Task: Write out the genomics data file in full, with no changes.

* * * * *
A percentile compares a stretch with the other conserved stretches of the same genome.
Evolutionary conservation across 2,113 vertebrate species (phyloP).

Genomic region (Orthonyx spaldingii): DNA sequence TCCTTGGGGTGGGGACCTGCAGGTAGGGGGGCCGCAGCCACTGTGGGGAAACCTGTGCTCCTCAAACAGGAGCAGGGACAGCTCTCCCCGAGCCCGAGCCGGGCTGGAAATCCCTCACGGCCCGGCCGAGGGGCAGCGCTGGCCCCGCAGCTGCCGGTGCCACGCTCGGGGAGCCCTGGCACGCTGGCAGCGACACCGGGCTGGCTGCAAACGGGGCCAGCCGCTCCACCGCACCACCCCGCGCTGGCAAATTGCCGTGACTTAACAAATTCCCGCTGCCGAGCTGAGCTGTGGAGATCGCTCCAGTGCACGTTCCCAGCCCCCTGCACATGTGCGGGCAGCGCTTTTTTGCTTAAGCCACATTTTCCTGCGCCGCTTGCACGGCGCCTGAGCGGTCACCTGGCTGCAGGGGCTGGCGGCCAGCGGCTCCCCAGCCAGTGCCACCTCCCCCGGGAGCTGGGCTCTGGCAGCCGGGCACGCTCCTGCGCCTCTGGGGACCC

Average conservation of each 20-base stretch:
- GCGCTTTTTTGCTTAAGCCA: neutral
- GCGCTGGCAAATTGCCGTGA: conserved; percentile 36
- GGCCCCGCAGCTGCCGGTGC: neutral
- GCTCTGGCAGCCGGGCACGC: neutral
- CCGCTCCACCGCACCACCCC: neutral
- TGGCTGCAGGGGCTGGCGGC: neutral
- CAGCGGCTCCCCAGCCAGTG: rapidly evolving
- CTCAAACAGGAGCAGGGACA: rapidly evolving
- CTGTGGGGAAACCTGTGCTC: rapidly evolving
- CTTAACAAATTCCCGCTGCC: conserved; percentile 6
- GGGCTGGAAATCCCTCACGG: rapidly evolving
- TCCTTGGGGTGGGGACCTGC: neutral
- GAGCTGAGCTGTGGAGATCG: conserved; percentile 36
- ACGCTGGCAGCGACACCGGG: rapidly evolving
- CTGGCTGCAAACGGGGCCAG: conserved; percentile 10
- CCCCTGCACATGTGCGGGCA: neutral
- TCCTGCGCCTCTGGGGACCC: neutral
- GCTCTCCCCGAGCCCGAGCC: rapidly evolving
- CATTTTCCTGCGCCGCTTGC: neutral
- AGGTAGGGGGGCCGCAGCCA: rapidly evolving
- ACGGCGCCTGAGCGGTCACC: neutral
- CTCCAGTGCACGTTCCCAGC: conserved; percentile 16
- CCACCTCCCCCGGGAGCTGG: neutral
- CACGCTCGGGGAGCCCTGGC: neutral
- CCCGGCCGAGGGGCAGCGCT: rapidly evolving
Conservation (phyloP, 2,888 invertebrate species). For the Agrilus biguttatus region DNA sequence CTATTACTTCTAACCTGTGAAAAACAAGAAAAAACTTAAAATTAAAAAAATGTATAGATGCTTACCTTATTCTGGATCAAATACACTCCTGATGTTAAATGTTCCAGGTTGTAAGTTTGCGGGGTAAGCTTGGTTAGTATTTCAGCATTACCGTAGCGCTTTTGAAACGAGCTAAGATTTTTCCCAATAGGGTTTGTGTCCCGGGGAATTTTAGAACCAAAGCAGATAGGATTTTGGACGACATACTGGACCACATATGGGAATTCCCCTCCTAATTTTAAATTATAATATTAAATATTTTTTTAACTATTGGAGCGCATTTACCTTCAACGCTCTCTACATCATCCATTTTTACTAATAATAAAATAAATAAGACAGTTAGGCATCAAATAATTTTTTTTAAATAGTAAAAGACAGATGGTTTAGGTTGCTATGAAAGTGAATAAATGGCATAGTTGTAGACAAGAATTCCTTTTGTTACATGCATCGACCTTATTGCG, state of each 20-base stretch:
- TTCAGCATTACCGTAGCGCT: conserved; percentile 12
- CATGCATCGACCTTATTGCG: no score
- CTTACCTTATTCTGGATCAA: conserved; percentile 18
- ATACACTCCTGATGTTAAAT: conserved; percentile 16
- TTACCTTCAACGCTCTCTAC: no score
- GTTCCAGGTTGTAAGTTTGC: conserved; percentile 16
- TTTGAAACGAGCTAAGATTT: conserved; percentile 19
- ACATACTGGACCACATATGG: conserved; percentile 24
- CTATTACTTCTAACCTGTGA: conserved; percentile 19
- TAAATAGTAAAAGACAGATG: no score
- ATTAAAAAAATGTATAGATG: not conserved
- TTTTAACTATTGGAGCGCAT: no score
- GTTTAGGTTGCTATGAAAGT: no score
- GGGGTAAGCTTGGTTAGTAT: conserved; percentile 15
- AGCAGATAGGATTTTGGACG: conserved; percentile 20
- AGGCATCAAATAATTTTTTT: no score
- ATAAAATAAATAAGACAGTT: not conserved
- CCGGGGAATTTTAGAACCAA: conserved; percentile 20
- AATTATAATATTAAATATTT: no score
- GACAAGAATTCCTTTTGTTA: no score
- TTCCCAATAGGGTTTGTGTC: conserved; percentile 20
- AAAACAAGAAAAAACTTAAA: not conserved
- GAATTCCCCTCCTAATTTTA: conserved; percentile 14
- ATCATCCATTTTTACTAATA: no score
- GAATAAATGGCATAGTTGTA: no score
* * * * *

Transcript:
A percentile compares a stretch with the other conserved stretches of the same genome.
Evolutionary conservation across 2,113 vertebrate species (phyloP).

Genomic region (Orthonyx spaldingii): DNA sequence TCCTTGGGGTGGGGACCTGCAGGTAGGGGGGCCGCAGCCACTGTGGGGAAACCTGTGCTCCTCAAACAGGAGCAGGGACAGCTCTCCCCGAGCCCGAGCCGGGCTGGAAATCCCTCACGGCCCGGCCGAGGGGCAGCGCTGGCCCCGCAGCTGCCGGTGCCACGCTCGGGGAGCCCTGGCACGCTGGCAGCGACACCGGGCTGGCTGCAAACGGGGCCAGCCGCTCCACCGCACCACCCCGCGCTGGCAAATTGCCGTGACTTAACAAATTCCCGCTGCCGAGCTGAGCTGTGGAGATCGCTCCAGTGCACGTTCCCAGCCCCCTGCACATGTGCGGGCAGCGCTTTTTTGCTTAAGCCACATTTTCCTGCGCCGCTTGCACGGCGCCTGAGCGGTCACCTGGCTGCAGGGGCTGGCGGCCAGCGGCTCCCCAGCCAGTGCCACCTCCCCCGGGAGCTGGGCTCTGGCAGCCGGGCACGCTCCTGCGCCTCTGGGGACCC

Average conservation of each 20-base stretch:
- GCGCTTTTTTGCTTAAGCCA: neutral
- GCGCTGGCAAATTGCCGTGA: conserved; percentile 36
- GGCCCCGCAGCTGCCGGTGC: neutral
- GCTCTGGCAGCCGGGCACGC: neutral
- CCGCTCCACCGCACCACCCC: neutral
- TGGCTGCAGGGGCTGGCGGC: neutral
- CAGCGGCTCCCCAGCCAGTG: rapidly evolving
- CTCAAACAGGAGCAGGGACA: rapidly evolving
- CTGTGGGGAAACCTGTGCTC: rapidly evolving
- CTTAACAAATTCCCGCTGCC: conserved; percentile 6
- GGGCTGGAAATCCCTCACGG: rapidly evolving
- TCCTTGGGGTGGGGACCTGC: neutral
- GAGCTGAGCTGTGGAGATCG: conserved; percentile 36
- ACGCTGGCAGCGACACCGGG: rapidly evolving
- CTGGCTGCAAACGGGGCCAG: conserved; percentile 10
- CCCCTGCACATGTGCGGGCA: neutral
- TCCTGCGCCTCTGGGGACCC: neutral
- GCTCTCCCCGAGCCCGAGCC: rapidly evolving
- CATTTTCCTGCGCCGCTTGC: neutral
- AGGTAGGGGGGCCGCAGCCA: rapidly evolving
- ACGGCGCCTGAGCGGTCACC: neutral
- CTCCAGTGCACGTTCCCAGC: conserved; percentile 16
- CCACCTCCCCCGGGAGCTGG: neutral
- CACGCTCGGGGAGCCCTGGC: neutral
- CCCGGCCGAGGGGCAGCGCT: rapidly evolving
Conservation (phyloP, 2,888 invertebrate species). For the Agrilus biguttatus region DNA sequence CTATTACTTCTAACCTGTGAAAAACAAGAAAAAACTTAAAATTAAAAAAATGTATAGATGCTTACCTTATTCTGGATCAAATACACTCCTGATGTTAAATGTTCCAGGTTGTAAGTTTGCGGGGTAAGCTTGGTTAGTATTTCAGCATTACCGTAGCGCTTTTGAAACGAGCTAAGATTTTTCCCAATAGGGTTTGTGTCCCGGGGAATTTTAGAACCAAAGCAGATAGGATTTTGGACGACATACTGGACCACATATGGGAATTCCCCTCCTAATTTTAAATTATAATATTAAATATTTTTTTAACTATTGGAGCGCATTTACCTTCAACGCTCTCTACATCATCCATTTTTACTAATAATAAAATAAATAAGACAGTTAGGCATCAAATAATTTTTTTTAAATAGTAAAAGACAGATGGTTTAGGTTGCTATGAAAGTGAATAAATGGCATAGTTGTAGACAAGAATTCCTTTTGTTACATGCATCGACCTTATTGCG, state of each 20-base stretch:
- TTCAGCATTACCGTAGCGCT: conserved; percentile 12
- CATGCATCGACCTTATTGCG: no score
- CTTACCTTATTCTGGATCAA: conserved; percentile 18
- ATACACTCCTGATGTTAAAT: conserved; percentile 16
- TTACCTTCAACGCTCTCTAC: no score
- GTTCCAGGTTGTAAGTTTGC: conserved; percentile 16
- TTTGAAACGAGCTAAGATTT: conserved; percentile 19
- ACATACTGGACCACATATGG: conserved; percentile 24
- CTATTACTTCTAACCTGTGA: conserved; percentile 19
- TAAATAGTAAAAGACAGATG: no score
- ATTAAAAAAATGTATAGATG: not conserved
- TTTTAACTATTGGAGCGCAT: no score
- GTTTAGGTTGCTATGAAAGT: no score
- GGGGTAAGCTTGGTTAGTAT: conserved; percentile 15
- AGCAGATAGGATTTTGGACG: conserved; percentile 20
- AGGCATCAAATAATTTTTTT: no score
- ATAAAATAAATAAGACAGTT: not conserved
- CCGGGGAATTTTAGAACCAA: conserved; percentile 20
- AATTATAATATTAAATATTT: no score
- GACAAGAATTCCTTTTGTTA: no score
- TTCCCAATAGGGTTTGTGTC: conserved; percentile 20
- AAAACAAGAAAAAACTTAAA: not conserved
- GAATTCCCCTCCTAATTTTA: conserved; percentile 14
- ATCATCCATTTTTACTAATA: no score
- GAATAAATGGCATAGTTGTA: no score